Avalanche Storytime with Adrian
Book excerpt: The night Patrick Roy smashed up Bob Hartley’s office
During a December 1998 game in Anaheim, Patrick Roy was lifted from the game for a few minutes by first-year coach Bob Hartley. The Avs were on a power play and needed a goal to take the lead, but Hartley’s players were tired from an extended shift. So he decided to change goalies to get his team more of a breather, inserting Craig Billington in for Roy when the power play resumed.
The Avs scored, and it proved the game-winning goal. Billington, because he was in the net for the game-winner, got credit for the win despite never making a save. Roy made every save otherwise in the win. Everyone in a burgundy red sweater was happy coming off the ice at the Arrowhead Pond, except for one player: Patrick Roy.
Feeling he was slighted, used as a pawn by Hartley, Roy seethed after the game in an otherwise jubilant room. He decided to take a walk to the visiting coach’s office, where Hartley savored the win with assistants Bryan Trottier and Jacques Cloutier, and video coach Paul Fixter. With his goalie stick in hand, Roy confronted Hartley in heated French. Hartley suggested they talk about things in the morning, as there was a bus to catch out of the arena. Roy would have none of that. He then took his stick and smashed up a TV and a VCR. Roy felt Hartley should have just used his one remaining timeout to give his tired power-play unit a breather, instead of taking him out for Billington. Sure, the move worked, but Roy felt it was minor-league stuff.
The Avalanche kept the blowup under wraps for nearly two weeks, when I got tipped off to the whole thing. Even though it was by then an old story, my bosses at the paper and I felt it was still newsworthy. I called Roy, and he acknowledged the story was true. But then he got really upset with me after the story actually hit the paper. It just so happened Roy’s former team, Montreal, was in Denver the day the story was published. It was a pure coincidence, nothing more.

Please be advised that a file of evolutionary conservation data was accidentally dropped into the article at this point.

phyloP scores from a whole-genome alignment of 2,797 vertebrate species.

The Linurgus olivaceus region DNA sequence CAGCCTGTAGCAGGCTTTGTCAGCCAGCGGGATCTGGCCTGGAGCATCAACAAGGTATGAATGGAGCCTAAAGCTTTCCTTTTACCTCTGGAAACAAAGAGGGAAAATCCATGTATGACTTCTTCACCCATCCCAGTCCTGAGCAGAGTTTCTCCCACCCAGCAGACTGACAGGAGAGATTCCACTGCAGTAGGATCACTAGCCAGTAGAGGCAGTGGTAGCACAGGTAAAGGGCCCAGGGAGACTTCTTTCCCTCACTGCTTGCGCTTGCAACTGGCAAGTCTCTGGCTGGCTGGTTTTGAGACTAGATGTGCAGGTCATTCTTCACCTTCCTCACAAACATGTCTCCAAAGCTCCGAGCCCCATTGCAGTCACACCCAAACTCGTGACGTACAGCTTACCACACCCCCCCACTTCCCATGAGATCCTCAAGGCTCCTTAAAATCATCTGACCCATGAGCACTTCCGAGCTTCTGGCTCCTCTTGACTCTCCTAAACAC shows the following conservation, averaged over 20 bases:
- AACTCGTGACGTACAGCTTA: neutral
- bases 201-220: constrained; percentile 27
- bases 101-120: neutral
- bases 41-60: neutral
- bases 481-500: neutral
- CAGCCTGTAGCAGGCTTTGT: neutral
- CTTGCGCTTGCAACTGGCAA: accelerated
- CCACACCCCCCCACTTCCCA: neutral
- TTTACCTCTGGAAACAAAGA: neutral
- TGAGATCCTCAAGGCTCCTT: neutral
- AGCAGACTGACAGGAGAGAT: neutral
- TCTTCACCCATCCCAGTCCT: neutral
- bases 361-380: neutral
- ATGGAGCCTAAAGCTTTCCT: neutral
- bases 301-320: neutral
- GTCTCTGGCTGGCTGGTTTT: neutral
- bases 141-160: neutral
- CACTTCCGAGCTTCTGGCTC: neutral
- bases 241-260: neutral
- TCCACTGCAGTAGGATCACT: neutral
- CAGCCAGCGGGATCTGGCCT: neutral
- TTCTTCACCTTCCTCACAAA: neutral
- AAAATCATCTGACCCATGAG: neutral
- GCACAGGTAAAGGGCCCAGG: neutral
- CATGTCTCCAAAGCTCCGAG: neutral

Believe me, we would have published it much sooner if we’d known. But Roy accused me of waiting until Montreal came to town to run the story, to make him look bad in front of all the traveling Canadiens writers who were sure to put their own spin on the story. Roy then took his accusations to a new level. Because I had a good relationship with Paul Theofanous, the agent for Avs players Sandis Ozolinsh, Valeri Kamensky, and Alexei Gusarov, Roy thought one of the three had to have leaked it to Theofanous, who must have then leaked it to me. None of them was my source, which remains known only to me and the other person.
When Theofanous’ clients told him they were being fingered by Roy, Theofanous got upset too. He just happened to be in town that day as well, and he insisted we clear the air right then and there after an Avs practice at McNichols Sports Arena. So for at least an hour, maybe more, Theofanous, Roy, Kamensky, and I sat in chairs all facing each other. I told Roy that none of the people he thought were the leakers had actually done so. He didn’t believe it, and we just went around and around and around on it for what seemed like forever.
By the end, though, Roy seemed to have calmed down and we finally departed on what seemed like good terms. I never took anything Patrick Roy said about me personally. It’s part of the job. Hey, I wouldn’t like a story like that about me in the paper either. But there was another aspect to my relationship with Theofanous that I did get very upset about. A rumor got around that the reason I had gotten a decent number of scoops from Theofanous was because I was paying him for them. Excuse me? First off, I was a print journalist. I didn’t have wads of cash for a secret slush fund. Second, I had a little more integrity than that.
I got really upset over that one, and I knew I had to nip it in the bud. So I then stormed into Pierre Lacroix’s office and essentially said I’d sue him and the rest of the organization for defamation and slander if they wanted to keep such a rumor going. Lacroix played dumb, saying it was only something he’d “heard” but didn’t believe. OK, I said, but I was red-hot over it for a while.
Years later, we just laugh about it. Roy and Hartley laugh about the incident anytime they see each other, and the same with Lacroix and me. It’s sports; it was never that serious.